Julia Rey and Philipp Rey are a sister/brother team who skate for the United Skates. They are coached by Natalya Linichuk and Gennadiy Karponosov.
At what age did you both start skating? why did you start?
Philipp: When Julia was 4 years old and I was 6, we were both avid downhill skiers. We were even on the local team, but one year there wasn’t enough snow to ski, so our Grandfather took us to the lake to ice skate. As soon as he had tied our skates, we both skated across the ice leaving him behind. We haven’t stopped since.
Julia: And when we moved to the US in 1990 we continued to skate at North Texas Ice Arena in Valley Ranch under Pierre Panayi.
What made you decide to focus on ice dancing/skating together?
Philipp: We used to do freestyle and pairs as well. At our last J/I Nationals we actually placed higher in pairs than in dance. But we decided to focus on dance because I was afraid to jump anything above a single.
Julia: The reason we started to skate together was that when we used to take from Olivia and Warren Maxwell we would take trips up to Colorado in the summer when our rinks were shut down. And in the summer of 1993 we went to train at the Airforce Academy and the old Broadmoor. We wanted to take a lesson from Gorsha Sur, as we were in awe about his skating with his partner Rene Roca. He started to teach us separately, but since he is an ice-dancer he naturally put us together during our first lesson and gave us our start as an ice-dance team.
Earlier in your career, you skated for Germany. How long did you skate for Germany? Did you compete internationally?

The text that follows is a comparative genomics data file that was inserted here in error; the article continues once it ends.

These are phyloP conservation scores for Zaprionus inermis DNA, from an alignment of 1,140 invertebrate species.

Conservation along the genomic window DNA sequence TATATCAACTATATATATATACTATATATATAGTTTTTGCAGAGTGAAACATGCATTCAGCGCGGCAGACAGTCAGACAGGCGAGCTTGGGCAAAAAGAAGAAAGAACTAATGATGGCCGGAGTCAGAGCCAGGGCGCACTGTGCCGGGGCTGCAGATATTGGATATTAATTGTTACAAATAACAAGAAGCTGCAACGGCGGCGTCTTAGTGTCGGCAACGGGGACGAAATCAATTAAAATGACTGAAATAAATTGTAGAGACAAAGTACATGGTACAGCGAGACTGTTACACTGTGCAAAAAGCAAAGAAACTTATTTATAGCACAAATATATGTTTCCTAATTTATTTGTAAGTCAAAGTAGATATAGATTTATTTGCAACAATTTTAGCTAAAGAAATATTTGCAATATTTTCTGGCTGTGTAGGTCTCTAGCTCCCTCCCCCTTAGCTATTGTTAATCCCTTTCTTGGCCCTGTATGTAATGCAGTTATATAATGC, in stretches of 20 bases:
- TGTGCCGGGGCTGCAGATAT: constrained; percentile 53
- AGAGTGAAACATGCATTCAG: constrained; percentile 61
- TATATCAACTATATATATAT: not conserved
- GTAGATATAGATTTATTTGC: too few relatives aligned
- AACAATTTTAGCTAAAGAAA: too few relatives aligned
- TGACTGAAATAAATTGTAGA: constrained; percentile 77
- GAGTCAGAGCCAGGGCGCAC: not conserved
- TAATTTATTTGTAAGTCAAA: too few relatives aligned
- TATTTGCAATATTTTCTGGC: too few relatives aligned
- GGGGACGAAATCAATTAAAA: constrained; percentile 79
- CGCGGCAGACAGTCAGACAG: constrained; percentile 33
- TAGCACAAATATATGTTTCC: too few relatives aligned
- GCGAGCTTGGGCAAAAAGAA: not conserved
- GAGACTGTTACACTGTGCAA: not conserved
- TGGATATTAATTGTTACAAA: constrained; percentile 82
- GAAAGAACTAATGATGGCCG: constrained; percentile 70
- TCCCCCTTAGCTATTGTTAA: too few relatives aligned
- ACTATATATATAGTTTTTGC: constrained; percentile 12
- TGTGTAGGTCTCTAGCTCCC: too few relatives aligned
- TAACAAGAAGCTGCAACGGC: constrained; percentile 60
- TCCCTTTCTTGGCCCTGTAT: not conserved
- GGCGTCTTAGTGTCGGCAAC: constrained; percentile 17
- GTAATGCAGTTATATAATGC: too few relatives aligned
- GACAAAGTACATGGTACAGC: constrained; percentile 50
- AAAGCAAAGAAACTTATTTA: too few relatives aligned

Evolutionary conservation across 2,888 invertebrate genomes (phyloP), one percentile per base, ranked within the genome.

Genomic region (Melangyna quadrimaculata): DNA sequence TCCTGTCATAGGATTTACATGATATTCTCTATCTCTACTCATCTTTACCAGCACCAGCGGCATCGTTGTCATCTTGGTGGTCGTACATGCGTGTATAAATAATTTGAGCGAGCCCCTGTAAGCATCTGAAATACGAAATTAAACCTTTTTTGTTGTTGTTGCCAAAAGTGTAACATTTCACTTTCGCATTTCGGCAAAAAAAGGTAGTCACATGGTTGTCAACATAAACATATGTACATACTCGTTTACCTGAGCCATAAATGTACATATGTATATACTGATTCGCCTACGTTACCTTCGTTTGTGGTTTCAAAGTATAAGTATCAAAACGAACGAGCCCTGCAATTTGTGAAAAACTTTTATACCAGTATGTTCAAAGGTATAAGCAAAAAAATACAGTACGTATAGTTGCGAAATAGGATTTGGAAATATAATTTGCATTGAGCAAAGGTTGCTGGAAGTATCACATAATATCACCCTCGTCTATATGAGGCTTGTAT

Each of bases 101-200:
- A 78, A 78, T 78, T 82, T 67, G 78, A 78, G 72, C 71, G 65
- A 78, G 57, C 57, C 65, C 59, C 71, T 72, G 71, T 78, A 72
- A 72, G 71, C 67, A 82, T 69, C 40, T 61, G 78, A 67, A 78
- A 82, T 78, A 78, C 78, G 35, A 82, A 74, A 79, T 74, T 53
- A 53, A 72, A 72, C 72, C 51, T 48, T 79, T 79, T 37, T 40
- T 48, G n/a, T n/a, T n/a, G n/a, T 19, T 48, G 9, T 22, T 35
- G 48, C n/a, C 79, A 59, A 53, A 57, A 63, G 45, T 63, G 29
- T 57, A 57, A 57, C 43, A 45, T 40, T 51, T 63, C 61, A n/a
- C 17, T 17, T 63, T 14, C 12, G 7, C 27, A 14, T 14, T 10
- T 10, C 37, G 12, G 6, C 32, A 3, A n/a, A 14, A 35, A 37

Philipp: From 1993 to 1997 we skated for the US, but in ’97 there was a new rule passed that one team member had to be a US citizen. We both had Greencards, but our parents wanted us to decide if we wanted to become citizens when we were 18. In ’97 Julia was 13 and I was 16, so we skated for Germany and trained with Martin Skotnicky. We skated at the Nachwuchs level, Novice. We won the Bavarian Championships, the German Nationals and the German Youth Championships and made the envelope the first year. So we moved up to Junior. We represented Germany internationally at the Pavol Roman Cup. All in all, we skated 3 years.
Why did you decide to skate for the US?
Philipp: I graduated from High School in 2000 and attended TCU in Ft. Worth Texas. It was obvious that training in the tiny village of Oberstdorf, as beautiful as it is, was going to mean a choice between college and skating, and I wanted to do both. At that time I was 19 and wanted my US citizenship because I had grown up in the US. Julia was still in High School but was planning to graduate early. The only place we saw that offered excellent skating facilities and a great University was at the University of Delaware’s Fred Rust Ice Arenas directed by Ron Ludington. Also, the previous summer we had worked with Natalya Linichuk for choreography. We both enrolled at the University of Delaware’s Business School, Julia for accounting and I for economics. I just finished my last final and have my graduation ceremony on the 8th of January.
Julia: We’ve grown up here, gone to school here, and we now want the opportunity and privilege to represent the United States of America through our skating. For the longest time we lacked the formality of a piece of paper granting us our U.S. Citizenship, even though we have been Americans for a long time.
What are your goals going into Nationals?
Philipp: To move up into the top four and to have more international competitions next year.
Julia: We have worked very hard this past year, and continue to improve. We hope to skate our best and show everyone what we can do.
What is your favorite type of music to skate to?